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Advanced learners

March 06, 2007

Hello again,
As English gains greater coverage as a lingua franca, we see the general rise in language ability among students. However, as advanced learners have already met the major structural and lexical components of the language the issue of how to motivate and stretch them remains something of a problem in the classroom. If you concentrate simply ...

...on skills development, they may feel that they are treading water rather than making linear progress.

I have a few suggestions for an approach with advanced learners that I would like to share with you. First, I think it is a good idea to involve them in some self-diagnosis. Find out where they feel they want to improve and plug gaps. Of course the idea is fine but how to implement it is another matter. This rather depends on the styles of teaching you encourage in your school. In a very traditional school, you could simply administer a diagnostic test, discuss the results with the students to find out their views and base the study scheme on the areas where the advanced learners showed weakness and expressed a wish to improve. Another possibility is to draw up a checklist and discuss the items with the students, so that they select but you have provided the framework.

Next it is helpful to raise the awareness of the students about the nature of language learning and its likely progress. Explain that in the early stages, because so much is new, learners have the impression of fast progress and achievement. As they acquire more, the learning process is more to do with deepening understanding and refining what they know.

The main area where new opportunities exist is vocabulary building as this is by far the biggest and most complex area of English. They can also learn how to use the language with greater subtlety. To map out a course with vocabulary targets, you could decide to work on topic areas to reflect the learners’ interests. Select reading and listening texts that are vocabulary rich and make sure you exploit all aspects of meaning. For example, in English many words are almost but their use depends on factors such as context, register, collocation. Try the kind of exercise that requires them to work out when to use nearly synomous words: strive, try, endeavour, attempt, make an effort. Try exercises too with new words; the Oxford Advanced English Dictionary site provides a good worksheet for this (http://www.oup.com/elt/catalogue/teachersites/oald7/exercises/?cc=global). Idioms are another rich field for advanced learners.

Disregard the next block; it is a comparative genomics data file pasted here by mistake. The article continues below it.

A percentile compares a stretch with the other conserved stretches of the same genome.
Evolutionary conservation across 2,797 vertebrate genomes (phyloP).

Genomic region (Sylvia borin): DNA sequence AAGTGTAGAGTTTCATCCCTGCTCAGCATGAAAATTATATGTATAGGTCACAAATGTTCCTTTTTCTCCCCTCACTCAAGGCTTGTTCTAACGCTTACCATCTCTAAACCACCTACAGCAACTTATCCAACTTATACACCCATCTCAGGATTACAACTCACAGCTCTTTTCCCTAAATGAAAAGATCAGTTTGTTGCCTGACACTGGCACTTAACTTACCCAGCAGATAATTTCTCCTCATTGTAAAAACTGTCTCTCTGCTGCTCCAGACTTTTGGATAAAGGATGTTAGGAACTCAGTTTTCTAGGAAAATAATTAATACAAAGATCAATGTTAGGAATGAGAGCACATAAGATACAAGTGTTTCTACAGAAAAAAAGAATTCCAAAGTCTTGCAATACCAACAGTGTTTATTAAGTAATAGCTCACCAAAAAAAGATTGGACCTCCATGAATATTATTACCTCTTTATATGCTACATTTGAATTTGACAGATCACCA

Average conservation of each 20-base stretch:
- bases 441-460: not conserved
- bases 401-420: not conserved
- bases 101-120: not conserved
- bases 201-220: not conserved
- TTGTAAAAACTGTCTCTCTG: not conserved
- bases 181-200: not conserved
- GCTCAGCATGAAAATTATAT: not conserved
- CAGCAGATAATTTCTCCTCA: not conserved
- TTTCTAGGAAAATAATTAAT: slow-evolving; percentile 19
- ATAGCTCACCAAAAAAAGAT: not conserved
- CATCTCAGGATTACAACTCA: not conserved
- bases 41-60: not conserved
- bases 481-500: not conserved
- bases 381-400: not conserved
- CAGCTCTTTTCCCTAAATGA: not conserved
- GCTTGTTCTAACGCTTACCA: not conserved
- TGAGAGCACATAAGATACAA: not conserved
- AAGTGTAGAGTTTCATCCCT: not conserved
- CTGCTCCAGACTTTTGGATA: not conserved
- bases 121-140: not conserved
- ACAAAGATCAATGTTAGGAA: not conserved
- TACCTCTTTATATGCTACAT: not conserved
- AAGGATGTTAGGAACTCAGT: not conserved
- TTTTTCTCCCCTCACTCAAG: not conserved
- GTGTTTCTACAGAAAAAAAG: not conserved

For grammar the key areas for advanced learners are old chestnuts such as phrasal verbs, accurate use of prepositions, collocation, state and event verbs, patterns of verb complementation and subtler points such as inversion and cleft sentences. To provide students with exercises that flex their grammar muscles, transformations are very rigorous. Once they have done a grammar transformation exercise, discuss with them how the transformation affects the nature of the message. Another exercise along these lines is to ask them to distinguish the difference in meaning between sentences that seem similar, For example, if inversion and cleft sentences are being studied, ask students to explain the differences in such versions as: he met his wife in an Italian restaurant/it was in an Italian restaurant that he met his wife/ his wife was the person he met in an Italian restaurant. Incidentally they might also be asked to explain the ambiguity in those sentences.

Writing is likely to be weakest area for advanced learners among the four skills and in speaking, pronunciation and prosody can usually do with attention. Gear writing practice to what learners need to do. They will be more motivated if they see the relevance of their writing practice.

Teachers may need a lot of support too when dealing with advanced learners so ensure you select those teachers with the confidence to deal with these demanding classes.

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  1. C Says:

    Great article, as always. I'd also be interested in hearing about how to motivate and to help intermediate students, as I feel they have the same problem in that they often plateau at this level and then don't feel like they can ever get better.

  1. Brenda Townsend Hall Says:

    Thank you C; you have just given me an idea for a new entry!

  1. Nick Says:

    Hi everyone,
    I have just finished a Phd programme in linguistics and I'm planing to travel to Asia for a year.It is possible for someone like me from cameroon and being Black to have a teaching job in Asia?

    Though, I am a trained teacher and have been teaching English for the past four year as well as a linguistics course in a university for two years. I'm still skeptical securing a job in Asia
    I'm eagerly waiting for your advice

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